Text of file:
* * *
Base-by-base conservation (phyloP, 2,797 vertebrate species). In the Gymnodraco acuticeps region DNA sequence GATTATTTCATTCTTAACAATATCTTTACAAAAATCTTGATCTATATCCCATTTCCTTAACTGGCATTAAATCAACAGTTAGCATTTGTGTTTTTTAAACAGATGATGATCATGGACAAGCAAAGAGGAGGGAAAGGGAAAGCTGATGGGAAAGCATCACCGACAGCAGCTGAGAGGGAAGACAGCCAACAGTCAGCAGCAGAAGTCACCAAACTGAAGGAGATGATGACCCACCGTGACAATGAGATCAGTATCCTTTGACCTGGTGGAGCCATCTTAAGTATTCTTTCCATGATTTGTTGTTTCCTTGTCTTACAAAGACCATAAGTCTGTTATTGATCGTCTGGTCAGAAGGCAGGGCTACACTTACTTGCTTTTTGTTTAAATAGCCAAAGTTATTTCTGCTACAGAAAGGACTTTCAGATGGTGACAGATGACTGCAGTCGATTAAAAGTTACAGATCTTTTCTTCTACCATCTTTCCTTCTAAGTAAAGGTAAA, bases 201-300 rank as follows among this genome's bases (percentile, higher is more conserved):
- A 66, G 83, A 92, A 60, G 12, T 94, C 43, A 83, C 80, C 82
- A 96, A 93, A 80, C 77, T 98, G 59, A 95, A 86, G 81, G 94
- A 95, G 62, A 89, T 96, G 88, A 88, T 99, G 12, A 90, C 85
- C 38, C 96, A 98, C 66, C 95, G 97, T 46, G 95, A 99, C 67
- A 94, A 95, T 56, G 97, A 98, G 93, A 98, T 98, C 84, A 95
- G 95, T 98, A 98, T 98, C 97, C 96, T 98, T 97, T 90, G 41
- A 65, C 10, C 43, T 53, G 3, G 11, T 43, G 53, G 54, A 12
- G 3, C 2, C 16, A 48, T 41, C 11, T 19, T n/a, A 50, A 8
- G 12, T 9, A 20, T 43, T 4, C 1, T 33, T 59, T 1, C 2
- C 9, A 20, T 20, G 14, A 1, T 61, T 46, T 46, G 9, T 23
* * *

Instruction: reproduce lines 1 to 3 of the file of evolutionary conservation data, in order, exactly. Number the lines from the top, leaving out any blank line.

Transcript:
Base-by-base conservation (phyloP, 2,797 vertebrate species). In the Gymnodraco acuticeps region DNA sequence GATTATTTCATTCTTAACAATATCTTTACAAAAATCTTGATCTATATCCCATTTCCTTAACTGGCATTAAATCAACAGTTAGCATTTGTGTTTTTTAAACAGATGATGATCATGGACAAGCAAAGAGGAGGGAAAGGGAAAGCTGATGGGAAAGCATCACCGACAGCAGCTGAGAGGGAAGACAGCCAACAGTCAGCAGCAGAAGTCACCAAACTGAAGGAGATGATGACCCACCGTGACAATGAGATCAGTATCCTTTGACCTGGTGGAGCCATCTTAAGTATTCTTTCCATGATTTGTTGTTTCCTTGTCTTACAAAGACCATAAGTCTGTTATTGATCGTCTGGTCAGAAGGCAGGGCTACACTTACTTGCTTTTTGTTTAAATAGCCAAAGTTATTTCTGCTACAGAAAGGACTTTCAGATGGTGACAGATGACTGCAGTCGATTAAAAGTTACAGATCTTTTCTTCTACCATCTTTCCTTCTAAGTAAAGGTAAA, bases 201-300 rank as follows among this genome's bases (percentile, higher is more conserved):
- A 66, G 83, A 92, A 60, G 12, T 94, C 43, A 83, C 80, C 82
- A 96, A 93, A 80, C 77, T 98, G 59, A 95, A 86, G 81, G 94